Many problems exist with the hybrid approach described. First, you must continually make sure the PDFs are updated but yet not updated until the drawings are ready for release. Second, the resulting access point typically results in a windows explorer interface of many files with limited search capabilities. Third, you have no way to receive feedback easily via markups. Fourth, you end up sharing PDFs by email with your vendors and partners, which means that undoubtedly at some point you will forget to send them the latest PDF of the drawing and a critical revision will not be included. Fifth, you have no easy way to include a DXF, STEP or other generic CAD file that specific viewers or vendors might could use. I could go on and on with many more negatives when using this approach but I think you get the idea. All of this will eventually cost you significant time and money.
If you are using SolidWorks or other 3D CAD software, it is likely that you create lots of assemblies. These assemblies can contain hundreds or even thousands of sub-assemblies and parts. When you get ready to use the drawing for the assembly, it is very likely that most of the sub-assemblies and parts contain their own drawing. Currently, the only option for the end user is to use the parts list on the assembly drawing to manually look up each drawing in the assembly. For large assemblies, this can result in hours and hours of wasted time. Thus, a proper post creation digital workflow should also enable a modern handling of these assembly drawings. Instead of having to look up each individual drawing, it should just display all of the drawings for that assembly as a single view. If any drawing within the assembly is modified, then the entire view should just automatically be updated.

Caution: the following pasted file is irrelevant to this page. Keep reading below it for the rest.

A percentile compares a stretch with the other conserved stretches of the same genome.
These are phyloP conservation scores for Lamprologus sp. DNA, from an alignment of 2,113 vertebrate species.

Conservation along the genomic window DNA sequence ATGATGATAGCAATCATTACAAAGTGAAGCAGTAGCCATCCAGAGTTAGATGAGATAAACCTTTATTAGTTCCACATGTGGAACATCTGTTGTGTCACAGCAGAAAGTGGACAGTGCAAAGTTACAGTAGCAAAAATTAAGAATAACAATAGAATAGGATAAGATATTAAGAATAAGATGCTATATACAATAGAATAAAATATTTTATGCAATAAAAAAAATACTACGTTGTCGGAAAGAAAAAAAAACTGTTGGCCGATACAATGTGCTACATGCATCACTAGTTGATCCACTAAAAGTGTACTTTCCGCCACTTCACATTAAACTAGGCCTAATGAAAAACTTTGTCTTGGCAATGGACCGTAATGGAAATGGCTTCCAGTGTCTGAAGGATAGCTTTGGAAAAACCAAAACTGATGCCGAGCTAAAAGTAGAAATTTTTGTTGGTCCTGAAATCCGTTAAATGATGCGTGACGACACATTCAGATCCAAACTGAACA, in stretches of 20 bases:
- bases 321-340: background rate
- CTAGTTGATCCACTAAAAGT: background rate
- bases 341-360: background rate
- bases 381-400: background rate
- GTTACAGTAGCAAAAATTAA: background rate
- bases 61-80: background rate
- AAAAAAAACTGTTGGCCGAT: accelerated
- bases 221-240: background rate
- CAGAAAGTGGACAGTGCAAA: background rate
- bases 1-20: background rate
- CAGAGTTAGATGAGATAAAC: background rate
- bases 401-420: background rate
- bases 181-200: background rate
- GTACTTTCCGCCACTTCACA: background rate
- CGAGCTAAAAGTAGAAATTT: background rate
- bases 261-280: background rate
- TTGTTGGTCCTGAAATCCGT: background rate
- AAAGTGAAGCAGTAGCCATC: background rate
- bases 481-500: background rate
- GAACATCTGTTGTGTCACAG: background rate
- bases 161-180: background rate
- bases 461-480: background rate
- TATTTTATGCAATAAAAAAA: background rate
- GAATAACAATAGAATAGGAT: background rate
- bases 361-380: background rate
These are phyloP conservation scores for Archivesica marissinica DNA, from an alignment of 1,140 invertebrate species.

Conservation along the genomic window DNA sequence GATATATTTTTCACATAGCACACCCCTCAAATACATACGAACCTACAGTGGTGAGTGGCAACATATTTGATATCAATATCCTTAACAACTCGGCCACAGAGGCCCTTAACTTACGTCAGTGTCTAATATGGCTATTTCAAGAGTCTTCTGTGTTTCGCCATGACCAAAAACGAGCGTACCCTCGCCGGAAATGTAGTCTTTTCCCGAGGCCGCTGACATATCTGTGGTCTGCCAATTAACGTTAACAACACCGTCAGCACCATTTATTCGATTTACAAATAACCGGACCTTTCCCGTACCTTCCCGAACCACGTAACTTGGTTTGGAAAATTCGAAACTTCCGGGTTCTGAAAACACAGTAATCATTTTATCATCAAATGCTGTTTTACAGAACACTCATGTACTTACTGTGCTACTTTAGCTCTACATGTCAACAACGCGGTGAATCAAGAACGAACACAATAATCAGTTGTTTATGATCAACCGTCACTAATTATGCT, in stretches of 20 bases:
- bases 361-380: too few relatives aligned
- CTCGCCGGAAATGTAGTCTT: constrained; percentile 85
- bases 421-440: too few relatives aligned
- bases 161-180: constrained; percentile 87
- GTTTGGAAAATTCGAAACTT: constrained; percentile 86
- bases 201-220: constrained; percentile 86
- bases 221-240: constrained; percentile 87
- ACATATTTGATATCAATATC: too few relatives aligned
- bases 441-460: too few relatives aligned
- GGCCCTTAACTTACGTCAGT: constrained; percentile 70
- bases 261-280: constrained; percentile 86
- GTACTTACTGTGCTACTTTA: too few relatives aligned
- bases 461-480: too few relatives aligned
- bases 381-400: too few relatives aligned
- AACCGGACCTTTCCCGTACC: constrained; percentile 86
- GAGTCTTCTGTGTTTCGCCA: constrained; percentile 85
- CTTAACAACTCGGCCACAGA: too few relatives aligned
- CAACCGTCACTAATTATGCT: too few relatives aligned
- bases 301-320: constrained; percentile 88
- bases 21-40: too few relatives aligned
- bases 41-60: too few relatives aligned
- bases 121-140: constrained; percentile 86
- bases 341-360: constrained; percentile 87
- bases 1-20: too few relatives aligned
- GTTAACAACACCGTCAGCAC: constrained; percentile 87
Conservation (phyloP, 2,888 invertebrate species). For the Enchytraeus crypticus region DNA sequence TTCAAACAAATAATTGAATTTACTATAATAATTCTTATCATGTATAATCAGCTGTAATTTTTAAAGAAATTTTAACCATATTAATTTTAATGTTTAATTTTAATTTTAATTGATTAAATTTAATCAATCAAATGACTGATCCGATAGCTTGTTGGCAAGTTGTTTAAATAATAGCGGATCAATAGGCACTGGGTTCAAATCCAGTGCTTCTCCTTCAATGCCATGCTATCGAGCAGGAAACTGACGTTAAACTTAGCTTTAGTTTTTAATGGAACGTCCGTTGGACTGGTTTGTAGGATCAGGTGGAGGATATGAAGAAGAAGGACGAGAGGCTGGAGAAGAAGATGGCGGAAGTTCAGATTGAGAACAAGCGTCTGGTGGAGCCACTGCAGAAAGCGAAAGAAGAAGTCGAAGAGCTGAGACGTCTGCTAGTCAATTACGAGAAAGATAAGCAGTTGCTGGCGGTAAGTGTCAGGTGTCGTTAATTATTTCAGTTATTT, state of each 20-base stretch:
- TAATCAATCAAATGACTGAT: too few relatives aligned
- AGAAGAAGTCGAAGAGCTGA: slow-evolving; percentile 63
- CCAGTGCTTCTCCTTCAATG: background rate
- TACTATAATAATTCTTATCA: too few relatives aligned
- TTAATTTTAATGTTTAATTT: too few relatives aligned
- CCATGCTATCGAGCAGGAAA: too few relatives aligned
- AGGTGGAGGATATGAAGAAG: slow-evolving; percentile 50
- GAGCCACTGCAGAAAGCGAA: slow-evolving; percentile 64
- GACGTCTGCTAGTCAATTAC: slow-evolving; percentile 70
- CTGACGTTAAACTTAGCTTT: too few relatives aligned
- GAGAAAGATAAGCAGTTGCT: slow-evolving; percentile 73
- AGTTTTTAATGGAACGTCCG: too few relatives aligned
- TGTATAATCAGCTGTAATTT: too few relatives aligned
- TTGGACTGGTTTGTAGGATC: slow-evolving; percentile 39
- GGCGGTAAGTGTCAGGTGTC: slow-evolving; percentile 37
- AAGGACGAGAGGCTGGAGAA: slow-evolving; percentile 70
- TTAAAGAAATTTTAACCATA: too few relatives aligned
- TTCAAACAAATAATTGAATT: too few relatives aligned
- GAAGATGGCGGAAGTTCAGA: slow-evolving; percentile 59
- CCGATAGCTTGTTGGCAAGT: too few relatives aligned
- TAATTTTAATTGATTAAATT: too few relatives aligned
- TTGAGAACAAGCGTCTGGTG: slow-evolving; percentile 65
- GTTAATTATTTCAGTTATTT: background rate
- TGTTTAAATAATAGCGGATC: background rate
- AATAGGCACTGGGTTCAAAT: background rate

This is where Flatter Files, a cloud-based flat ‘file cabinet’ for drawings and documents, comes in. It is not a replacement for your creation process but rather, it is designed to work with whatever creation process you use whether it is a traditional PDM system, a cloud-based file syncing service, or just files organized on your network drive.
So how exactly does Flatter Files enable a post creation digital workflow?